Murder on the Orient Express
Through Feb. 20 -- Des Moines Playhouse, $29-47
Accents, set design and murder, oh my!
I spent a cozy evening at the Des Moines Playhouse with my partner and a glass of Cabernet Sauvignon enjoying the absolute delight of Agatha Christie’s Murder on the Orient Express. On opening night, about 10 minutes to curtain, the theater was almost packed. This was encouraging, as it’s no secret that live events have seen a dip in attendance since the start of the pandemic. I took this as a sign that we were in for a treat, and I was not let down.
The play takes place during the winter of 1934. Passengers from all over the world board the Orient Express for a luxurious night of traveling from Istanbul to Western Europe. But when a snowstorm hits and the train gets stalled, a murder takes place. Good thing Christie’s famous detective Hercule Poirot (pronounced hair-KYEWL pwa-ROW, according to the playbill) is on board! He must crack the case before the murderer claims another victim.
Readers of Christie’s work know the quirky characters are a driving force behind the novels’ mass appeal. The Playhouse cast did not disappoint on this front, but here were a few of my favorite performances.
Playhouse veteran Cedric Fevrier shines brightly as Hercule Poirot, embodying every trait I’ve ever imagined belonging to the detective. As I read Poirot’s tales in the future, it will almost certainly be Fevrier’s rendition I see.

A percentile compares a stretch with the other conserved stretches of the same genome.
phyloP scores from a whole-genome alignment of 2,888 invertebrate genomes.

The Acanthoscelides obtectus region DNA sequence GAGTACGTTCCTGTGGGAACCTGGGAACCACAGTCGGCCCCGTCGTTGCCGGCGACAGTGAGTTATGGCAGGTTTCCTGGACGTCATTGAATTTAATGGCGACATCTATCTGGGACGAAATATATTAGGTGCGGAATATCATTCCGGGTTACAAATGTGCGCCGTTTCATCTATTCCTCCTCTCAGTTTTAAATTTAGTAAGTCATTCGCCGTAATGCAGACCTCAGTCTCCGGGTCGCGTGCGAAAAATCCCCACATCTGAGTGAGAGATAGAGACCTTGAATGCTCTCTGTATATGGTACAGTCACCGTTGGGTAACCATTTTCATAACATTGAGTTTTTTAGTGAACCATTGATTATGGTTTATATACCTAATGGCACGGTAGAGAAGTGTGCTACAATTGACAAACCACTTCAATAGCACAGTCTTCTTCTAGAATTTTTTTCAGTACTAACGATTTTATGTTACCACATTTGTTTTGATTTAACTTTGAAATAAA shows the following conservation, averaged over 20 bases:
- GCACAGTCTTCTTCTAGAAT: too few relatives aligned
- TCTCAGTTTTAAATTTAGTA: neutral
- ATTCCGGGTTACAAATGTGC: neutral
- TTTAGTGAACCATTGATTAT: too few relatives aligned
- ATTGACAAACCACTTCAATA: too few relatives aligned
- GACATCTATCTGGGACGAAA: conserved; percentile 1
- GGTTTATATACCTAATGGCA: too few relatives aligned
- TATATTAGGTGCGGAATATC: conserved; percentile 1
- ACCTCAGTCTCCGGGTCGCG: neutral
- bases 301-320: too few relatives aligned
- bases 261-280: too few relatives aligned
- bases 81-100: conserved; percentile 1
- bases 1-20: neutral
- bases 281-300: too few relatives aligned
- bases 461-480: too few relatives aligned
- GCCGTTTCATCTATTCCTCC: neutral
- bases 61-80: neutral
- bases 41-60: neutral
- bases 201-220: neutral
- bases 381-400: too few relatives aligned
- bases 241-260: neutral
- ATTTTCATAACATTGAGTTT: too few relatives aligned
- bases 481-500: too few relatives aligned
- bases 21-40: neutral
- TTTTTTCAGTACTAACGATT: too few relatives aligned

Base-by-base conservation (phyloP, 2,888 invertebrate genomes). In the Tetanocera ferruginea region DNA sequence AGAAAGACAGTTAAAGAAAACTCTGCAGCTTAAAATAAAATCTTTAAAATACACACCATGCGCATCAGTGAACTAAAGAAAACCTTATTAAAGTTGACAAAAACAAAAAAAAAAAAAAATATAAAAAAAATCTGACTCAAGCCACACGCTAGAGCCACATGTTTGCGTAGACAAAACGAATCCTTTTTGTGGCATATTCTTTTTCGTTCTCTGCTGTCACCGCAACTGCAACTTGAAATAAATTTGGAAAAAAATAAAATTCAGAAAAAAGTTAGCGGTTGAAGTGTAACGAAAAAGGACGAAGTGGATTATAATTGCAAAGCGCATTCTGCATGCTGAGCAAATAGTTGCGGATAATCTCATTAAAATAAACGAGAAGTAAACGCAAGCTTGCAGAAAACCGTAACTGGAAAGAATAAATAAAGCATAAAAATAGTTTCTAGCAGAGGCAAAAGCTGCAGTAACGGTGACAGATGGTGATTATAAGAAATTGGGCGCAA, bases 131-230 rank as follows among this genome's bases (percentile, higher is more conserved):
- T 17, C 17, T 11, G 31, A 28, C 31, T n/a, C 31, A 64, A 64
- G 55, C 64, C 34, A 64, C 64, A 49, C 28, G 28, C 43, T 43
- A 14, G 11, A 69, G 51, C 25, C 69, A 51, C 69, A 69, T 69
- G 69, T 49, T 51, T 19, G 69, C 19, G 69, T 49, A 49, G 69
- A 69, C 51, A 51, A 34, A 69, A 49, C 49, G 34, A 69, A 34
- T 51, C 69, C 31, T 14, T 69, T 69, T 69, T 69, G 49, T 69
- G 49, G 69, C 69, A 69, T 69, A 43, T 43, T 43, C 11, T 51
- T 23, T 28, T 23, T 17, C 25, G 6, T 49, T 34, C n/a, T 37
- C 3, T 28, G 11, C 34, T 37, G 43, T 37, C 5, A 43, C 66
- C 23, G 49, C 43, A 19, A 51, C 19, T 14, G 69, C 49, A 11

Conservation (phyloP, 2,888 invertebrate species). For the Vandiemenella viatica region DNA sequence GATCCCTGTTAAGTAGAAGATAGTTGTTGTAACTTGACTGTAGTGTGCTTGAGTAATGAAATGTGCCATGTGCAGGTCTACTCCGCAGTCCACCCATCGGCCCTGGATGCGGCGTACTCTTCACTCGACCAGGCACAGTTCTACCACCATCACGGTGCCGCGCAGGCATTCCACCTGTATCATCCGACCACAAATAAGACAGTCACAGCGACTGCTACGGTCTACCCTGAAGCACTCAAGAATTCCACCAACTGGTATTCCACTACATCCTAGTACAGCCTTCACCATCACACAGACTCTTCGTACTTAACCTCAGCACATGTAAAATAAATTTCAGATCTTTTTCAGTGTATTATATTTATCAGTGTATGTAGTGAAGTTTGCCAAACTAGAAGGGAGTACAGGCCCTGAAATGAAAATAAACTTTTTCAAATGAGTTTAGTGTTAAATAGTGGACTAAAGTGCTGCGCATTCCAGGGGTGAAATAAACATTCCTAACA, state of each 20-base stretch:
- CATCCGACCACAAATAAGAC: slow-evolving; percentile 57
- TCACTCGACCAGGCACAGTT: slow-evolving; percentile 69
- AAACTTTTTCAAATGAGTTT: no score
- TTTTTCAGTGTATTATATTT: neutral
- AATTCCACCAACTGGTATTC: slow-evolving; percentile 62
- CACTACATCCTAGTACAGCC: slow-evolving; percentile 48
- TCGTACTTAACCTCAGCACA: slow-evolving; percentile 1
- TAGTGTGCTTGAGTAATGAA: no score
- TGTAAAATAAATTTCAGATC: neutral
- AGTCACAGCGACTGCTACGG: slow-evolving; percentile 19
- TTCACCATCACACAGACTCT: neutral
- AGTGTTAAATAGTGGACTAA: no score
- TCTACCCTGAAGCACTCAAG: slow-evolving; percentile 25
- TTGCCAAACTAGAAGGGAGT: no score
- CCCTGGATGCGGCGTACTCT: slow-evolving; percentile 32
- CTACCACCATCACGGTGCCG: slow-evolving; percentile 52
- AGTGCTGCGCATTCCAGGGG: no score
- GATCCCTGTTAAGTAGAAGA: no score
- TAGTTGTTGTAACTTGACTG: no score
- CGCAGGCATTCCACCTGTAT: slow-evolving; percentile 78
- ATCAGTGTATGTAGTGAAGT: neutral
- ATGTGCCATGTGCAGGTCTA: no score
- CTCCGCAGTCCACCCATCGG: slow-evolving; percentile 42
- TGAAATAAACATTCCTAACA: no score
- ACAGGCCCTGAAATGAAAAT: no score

Katie Saldanha makes her Playhouse debut in this production as Countess Andrenyi. Saldanha brought all of the grace and stateliness expected of a diplomat to the role and she was a pleasure to watch. Additionally, in a production that relies heavily on accents, Saldanha’s performance is a crown jewel.
And of course, how could a Midwesterner not fall in love with Cate Miller’s rendition of Helen Hubbard? The iron-willed, whiskey-loving Minnesotan certainly captured my heart and I prepared myself to chuckle every time Miller took the stage.
While we’re calling folks out for their excellent work, I’d be remiss not to mention Scenic/Projection Designer Nicholas Amundson. Where stage transitions usually require a suspension of disbelief from the audience, Amundson’s did not. Every set piece was intentional and beautiful. The structures moved from scene to scene gracefully, and Amanda Pichler’s lighting design took everything up a notch, leaving me in awe as the theater seemed to fill up with snow.
Although the story is centered around a murder, the tone remains pretty light-hearted. If you’re looking for a show to make you ponder your world-view, this probably isn’t it. But if you’re looking for something that makes you want to pull out your detective notebook and solve the crime, you’ve got a great night waiting for you at the Des Moines Playhouse.
Murder on the Orient Express runs through Feb. 20, with performances at 7:30 p.m. Wednesdays through Saturdays and at 2 p.m. on Sundays. Tickets are $29-47. Masks are required.